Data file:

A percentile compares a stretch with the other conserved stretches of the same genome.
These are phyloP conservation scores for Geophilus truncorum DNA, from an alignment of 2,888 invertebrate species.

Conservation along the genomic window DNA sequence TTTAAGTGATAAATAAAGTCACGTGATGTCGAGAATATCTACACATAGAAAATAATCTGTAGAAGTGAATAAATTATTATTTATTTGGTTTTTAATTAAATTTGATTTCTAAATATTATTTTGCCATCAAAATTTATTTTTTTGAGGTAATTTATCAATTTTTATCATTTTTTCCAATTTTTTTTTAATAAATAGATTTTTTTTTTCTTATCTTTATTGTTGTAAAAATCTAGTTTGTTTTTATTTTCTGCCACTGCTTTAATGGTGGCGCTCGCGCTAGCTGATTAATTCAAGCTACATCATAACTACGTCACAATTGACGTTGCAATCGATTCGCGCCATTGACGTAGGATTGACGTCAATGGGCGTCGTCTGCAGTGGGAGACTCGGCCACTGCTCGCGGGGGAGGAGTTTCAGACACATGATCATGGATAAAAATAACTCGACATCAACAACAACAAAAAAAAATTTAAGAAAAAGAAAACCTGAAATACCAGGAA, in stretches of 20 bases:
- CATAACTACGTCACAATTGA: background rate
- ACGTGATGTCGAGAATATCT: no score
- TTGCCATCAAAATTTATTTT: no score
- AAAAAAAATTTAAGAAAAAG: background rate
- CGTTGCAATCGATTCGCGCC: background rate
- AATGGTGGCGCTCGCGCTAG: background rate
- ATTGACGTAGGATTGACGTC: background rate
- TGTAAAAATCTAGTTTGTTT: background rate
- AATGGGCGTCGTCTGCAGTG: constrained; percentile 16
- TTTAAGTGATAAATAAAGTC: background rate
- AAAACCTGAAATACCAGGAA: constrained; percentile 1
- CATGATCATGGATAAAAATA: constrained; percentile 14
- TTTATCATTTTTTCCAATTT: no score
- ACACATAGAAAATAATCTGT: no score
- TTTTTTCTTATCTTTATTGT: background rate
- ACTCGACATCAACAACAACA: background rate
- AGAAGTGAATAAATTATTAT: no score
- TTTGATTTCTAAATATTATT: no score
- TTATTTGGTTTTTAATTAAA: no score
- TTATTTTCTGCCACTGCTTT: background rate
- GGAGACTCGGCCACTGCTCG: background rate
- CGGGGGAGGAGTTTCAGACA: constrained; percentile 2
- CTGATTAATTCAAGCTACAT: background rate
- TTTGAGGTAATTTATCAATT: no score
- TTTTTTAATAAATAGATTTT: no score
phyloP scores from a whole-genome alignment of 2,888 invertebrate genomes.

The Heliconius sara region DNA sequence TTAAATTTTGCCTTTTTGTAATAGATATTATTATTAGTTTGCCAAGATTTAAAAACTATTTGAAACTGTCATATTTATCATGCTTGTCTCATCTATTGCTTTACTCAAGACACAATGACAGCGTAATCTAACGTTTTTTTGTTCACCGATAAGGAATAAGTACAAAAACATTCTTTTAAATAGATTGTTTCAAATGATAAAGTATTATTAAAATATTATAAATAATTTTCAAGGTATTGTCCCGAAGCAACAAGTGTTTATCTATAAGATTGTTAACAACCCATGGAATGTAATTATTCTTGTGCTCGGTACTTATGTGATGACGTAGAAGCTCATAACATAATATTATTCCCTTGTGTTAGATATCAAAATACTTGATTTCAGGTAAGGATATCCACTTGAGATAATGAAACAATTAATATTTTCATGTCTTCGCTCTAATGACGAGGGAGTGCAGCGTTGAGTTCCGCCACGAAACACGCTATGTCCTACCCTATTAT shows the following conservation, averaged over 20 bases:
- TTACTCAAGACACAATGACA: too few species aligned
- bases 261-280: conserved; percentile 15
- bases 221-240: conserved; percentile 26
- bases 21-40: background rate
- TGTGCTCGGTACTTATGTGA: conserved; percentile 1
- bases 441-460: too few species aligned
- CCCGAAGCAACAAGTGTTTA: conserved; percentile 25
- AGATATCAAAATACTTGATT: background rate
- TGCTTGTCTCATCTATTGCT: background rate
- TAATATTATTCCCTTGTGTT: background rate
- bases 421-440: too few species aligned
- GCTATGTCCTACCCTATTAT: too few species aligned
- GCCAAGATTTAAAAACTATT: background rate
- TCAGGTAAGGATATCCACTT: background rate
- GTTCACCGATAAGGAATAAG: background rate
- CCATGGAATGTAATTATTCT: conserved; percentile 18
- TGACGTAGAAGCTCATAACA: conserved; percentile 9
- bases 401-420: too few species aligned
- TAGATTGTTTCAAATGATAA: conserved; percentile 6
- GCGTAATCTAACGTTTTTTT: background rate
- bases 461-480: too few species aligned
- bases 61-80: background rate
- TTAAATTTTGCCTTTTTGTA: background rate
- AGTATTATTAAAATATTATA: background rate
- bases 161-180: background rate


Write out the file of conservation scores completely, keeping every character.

A percentile compares a stretch with the other conserved stretches of the same genome.
These are phyloP conservation scores for Geophilus truncorum DNA, from an alignment of 2,888 invertebrate species.

Conservation along the genomic window DNA sequence TTTAAGTGATAAATAAAGTCACGTGATGTCGAGAATATCTACACATAGAAAATAATCTGTAGAAGTGAATAAATTATTATTTATTTGGTTTTTAATTAAATTTGATTTCTAAATATTATTTTGCCATCAAAATTTATTTTTTTGAGGTAATTTATCAATTTTTATCATTTTTTCCAATTTTTTTTTAATAAATAGATTTTTTTTTTCTTATCTTTATTGTTGTAAAAATCTAGTTTGTTTTTATTTTCTGCCACTGCTTTAATGGTGGCGCTCGCGCTAGCTGATTAATTCAAGCTACATCATAACTACGTCACAATTGACGTTGCAATCGATTCGCGCCATTGACGTAGGATTGACGTCAATGGGCGTCGTCTGCAGTGGGAGACTCGGCCACTGCTCGCGGGGGAGGAGTTTCAGACACATGATCATGGATAAAAATAACTCGACATCAACAACAACAAAAAAAAATTTAAGAAAAAGAAAACCTGAAATACCAGGAA, in stretches of 20 bases:
- CATAACTACGTCACAATTGA: background rate
- ACGTGATGTCGAGAATATCT: no score
- TTGCCATCAAAATTTATTTT: no score
- AAAAAAAATTTAAGAAAAAG: background rate
- CGTTGCAATCGATTCGCGCC: background rate
- AATGGTGGCGCTCGCGCTAG: background rate
- ATTGACGTAGGATTGACGTC: background rate
- TGTAAAAATCTAGTTTGTTT: background rate
- AATGGGCGTCGTCTGCAGTG: constrained; percentile 16
- TTTAAGTGATAAATAAAGTC: background rate
- AAAACCTGAAATACCAGGAA: constrained; percentile 1
- CATGATCATGGATAAAAATA: constrained; percentile 14
- TTTATCATTTTTTCCAATTT: no score
- ACACATAGAAAATAATCTGT: no score
- TTTTTTCTTATCTTTATTGT: background rate
- ACTCGACATCAACAACAACA: background rate
- AGAAGTGAATAAATTATTAT: no score
- TTTGATTTCTAAATATTATT: no score
- TTATTTGGTTTTTAATTAAA: no score
- TTATTTTCTGCCACTGCTTT: background rate
- GGAGACTCGGCCACTGCTCG: background rate
- CGGGGGAGGAGTTTCAGACA: constrained; percentile 2
- CTGATTAATTCAAGCTACAT: background rate
- TTTGAGGTAATTTATCAATT: no score
- TTTTTTAATAAATAGATTTT: no score
phyloP scores from a whole-genome alignment of 2,888 invertebrate genomes.

The Heliconius sara region DNA sequence TTAAATTTTGCCTTTTTGTAATAGATATTATTATTAGTTTGCCAAGATTTAAAAACTATTTGAAACTGTCATATTTATCATGCTTGTCTCATCTATTGCTTTACTCAAGACACAATGACAGCGTAATCTAACGTTTTTTTGTTCACCGATAAGGAATAAGTACAAAAACATTCTTTTAAATAGATTGTTTCAAATGATAAAGTATTATTAAAATATTATAAATAATTTTCAAGGTATTGTCCCGAAGCAACAAGTGTTTATCTATAAGATTGTTAACAACCCATGGAATGTAATTATTCTTGTGCTCGGTACTTATGTGATGACGTAGAAGCTCATAACATAATATTATTCCCTTGTGTTAGATATCAAAATACTTGATTTCAGGTAAGGATATCCACTTGAGATAATGAAACAATTAATATTTTCATGTCTTCGCTCTAATGACGAGGGAGTGCAGCGTTGAGTTCCGCCACGAAACACGCTATGTCCTACCCTATTAT shows the following conservation, averaged over 20 bases:
- TTACTCAAGACACAATGACA: too few species aligned
- bases 261-280: conserved; percentile 15
- bases 221-240: conserved; percentile 26
- bases 21-40: background rate
- TGTGCTCGGTACTTATGTGA: conserved; percentile 1
- bases 441-460: too few species aligned
- CCCGAAGCAACAAGTGTTTA: conserved; percentile 25
- AGATATCAAAATACTTGATT: background rate
- TGCTTGTCTCATCTATTGCT: background rate
- TAATATTATTCCCTTGTGTT: background rate
- bases 421-440: too few species aligned
- GCTATGTCCTACCCTATTAT: too few species aligned
- GCCAAGATTTAAAAACTATT: background rate
- TCAGGTAAGGATATCCACTT: background rate
- GTTCACCGATAAGGAATAAG: background rate
- CCATGGAATGTAATTATTCT: conserved; percentile 18
- TGACGTAGAAGCTCATAACA: conserved; percentile 9
- bases 401-420: too few species aligned
- TAGATTGTTTCAAATGATAA: conserved; percentile 6
- GCGTAATCTAACGTTTTTTT: background rate
- bases 461-480: too few species aligned
- bases 61-80: background rate
- TTAAATTTTGCCTTTTTGTA: background rate
- AGTATTATTAAAATATTATA: background rate
- bases 161-180: background rate